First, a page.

Among several West African ethnic people, death does not immediately entitle a person the status of ancestor. Traditionally there is a space of time between physical burial, which is quick, and the ceremonial burial that requires an established ritual, after which an individual joins or becomes an ancestor to the community. Among the Igbo, even issues surrounding inheritance and property cannot be settled until the elaborate second burial is completed. The usual time lapse between physical and ceremonial burial is approximately 40 days during which the family and friends mourn, assess the person’s life, perform certain customs, and travel to a location for the second burial believing that the spirit is roaming and not yet settled.
In 2013, MPCPMP wrote a post entitled Both Sides, which stated that whether African descendants lived in the New World or in Africa we had lost contact with our ancestors because of the transatlantic human trade. It is believed by some that this largest forced migration in human history affected the practice of tradition in which we honor ancestors and they in turn protect and intercede on behalf of the living.
It is the responsibility of the living to assist the person’s spirit through the transition into becoming an ancestor. Present day remembrance ceremonies, libations, and rituals performed by the descendant communities are the “second burial.” Not only is there a personal and communal healing occurring, but the living are fulfilling their responsibility to the dead – to those who died in the Middle Passage (two million) and those who survived (10 million) from whom we descend. There is the belief that “without a proper second burial, the extended family would be harassed and victimized by the hovering restless spirit of the dead.” [Eliott J. Gorn, “Black Spirits: The Ghostlore of Afro-American Slaves,” American Quarterly 36 (Fall 1984): 549-65]. Well into the 20th century some African Americans believed that unless there was a proper burial or “preached” funeral, the deceased was a restless spirit and could not be with other ancestors to protect the well-being of living children. If that is the case, then, we who are descendants are assisting through remembrance ceremonies, millions of our fore bearers who died in the Middle Passage and those who survived. We are, in effect, making them ancestors. What a powerful act!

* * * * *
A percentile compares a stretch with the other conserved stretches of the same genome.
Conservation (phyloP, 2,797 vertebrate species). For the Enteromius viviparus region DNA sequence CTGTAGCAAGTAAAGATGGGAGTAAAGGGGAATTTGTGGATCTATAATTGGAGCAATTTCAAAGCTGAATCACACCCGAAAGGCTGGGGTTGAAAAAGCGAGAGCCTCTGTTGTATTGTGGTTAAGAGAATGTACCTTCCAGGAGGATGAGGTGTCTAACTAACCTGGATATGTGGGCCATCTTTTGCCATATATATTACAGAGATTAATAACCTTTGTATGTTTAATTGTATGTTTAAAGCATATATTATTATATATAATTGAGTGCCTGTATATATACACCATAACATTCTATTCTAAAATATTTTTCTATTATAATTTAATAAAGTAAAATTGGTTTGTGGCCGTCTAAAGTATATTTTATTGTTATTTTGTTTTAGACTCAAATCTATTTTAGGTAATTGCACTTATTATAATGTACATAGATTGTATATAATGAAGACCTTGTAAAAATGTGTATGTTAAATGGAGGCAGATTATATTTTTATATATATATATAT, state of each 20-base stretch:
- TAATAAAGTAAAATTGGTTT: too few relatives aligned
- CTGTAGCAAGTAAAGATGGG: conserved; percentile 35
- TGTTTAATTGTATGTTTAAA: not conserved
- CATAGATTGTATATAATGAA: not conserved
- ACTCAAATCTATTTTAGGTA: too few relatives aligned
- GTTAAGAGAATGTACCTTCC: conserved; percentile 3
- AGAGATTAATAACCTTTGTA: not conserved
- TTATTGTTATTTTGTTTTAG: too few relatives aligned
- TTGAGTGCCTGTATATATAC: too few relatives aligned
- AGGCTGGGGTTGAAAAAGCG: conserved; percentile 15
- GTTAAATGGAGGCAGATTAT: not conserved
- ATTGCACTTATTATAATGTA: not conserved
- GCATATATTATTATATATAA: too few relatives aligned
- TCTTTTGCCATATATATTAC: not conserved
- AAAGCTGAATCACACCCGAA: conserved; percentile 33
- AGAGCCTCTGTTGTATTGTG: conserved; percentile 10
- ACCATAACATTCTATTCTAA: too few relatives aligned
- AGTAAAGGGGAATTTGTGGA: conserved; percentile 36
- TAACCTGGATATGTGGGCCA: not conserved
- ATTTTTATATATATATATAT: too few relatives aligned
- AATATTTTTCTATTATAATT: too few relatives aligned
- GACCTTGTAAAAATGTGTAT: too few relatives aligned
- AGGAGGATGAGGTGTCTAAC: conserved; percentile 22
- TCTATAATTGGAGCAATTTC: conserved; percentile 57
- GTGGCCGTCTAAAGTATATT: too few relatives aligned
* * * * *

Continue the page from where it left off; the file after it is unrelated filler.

Spirits by Birago Diop
Listen to Things More often than Beings, Hear the voice of fire, Hear the voice of water. Listen in the wind, To the sighs of the bush: This is the ancestors breathing.
Those who are dead are not ever gone; They are in the darkness that grows lighter And in the darkness that grows darker. The dead are not down in the earth; They are in the trembling of the trees In the groaning of the woods, In the water that runs, In the water that sleeps, They are in the hut, they are in the crowd: The dead are not dead.
Listen to things More often than Beings, Hear the voice of fire, Hear the voice of water. Listen in the wind, To the bush that is sighing: This is the breathing of ancestors, Who have not gone away Who are not under earth Who are not really dead.
Those who are dead are not ever gone; They are in a woman’s breast, In the wailing of a child, And the burning of a log, In the moaning rock, In the weeping grasses, In the forest and the home. The dead are not dead.
Listen more often To things than to Beings, Hear the voice of fire, Hear the voice of water. Listen in the wind to The bush that is sobbing: This is the ancestors breathing.
Each day they renew ancient bonds, Ancient bonds that hold fast Binding our lot to their law, To the will of the spirits stronger than we To the spell of our dead who are not really dead, Whose covenant binds us to life, Whose authority binds to their will, The will of the spirits that stir In the bed of the river, on the banks of the river The breathing of spirits Who moan in the rocks and weep in the grasses.
Spirits inhabit The darkness that lightens, the darkness that darkens, The quivering tree, the murmuring wood, The water that runs and the water that sleeps: Spirits much stronger than we, The breathing of the dead who are not really dead, Of the dead who are not really gone, Of the dead no more in the earth.
Listen to Things More often than Beings Hear the voice of fire, Hear the voice of water. Listen in the wind, To the bush that is sobbing: This is the ancestors breathing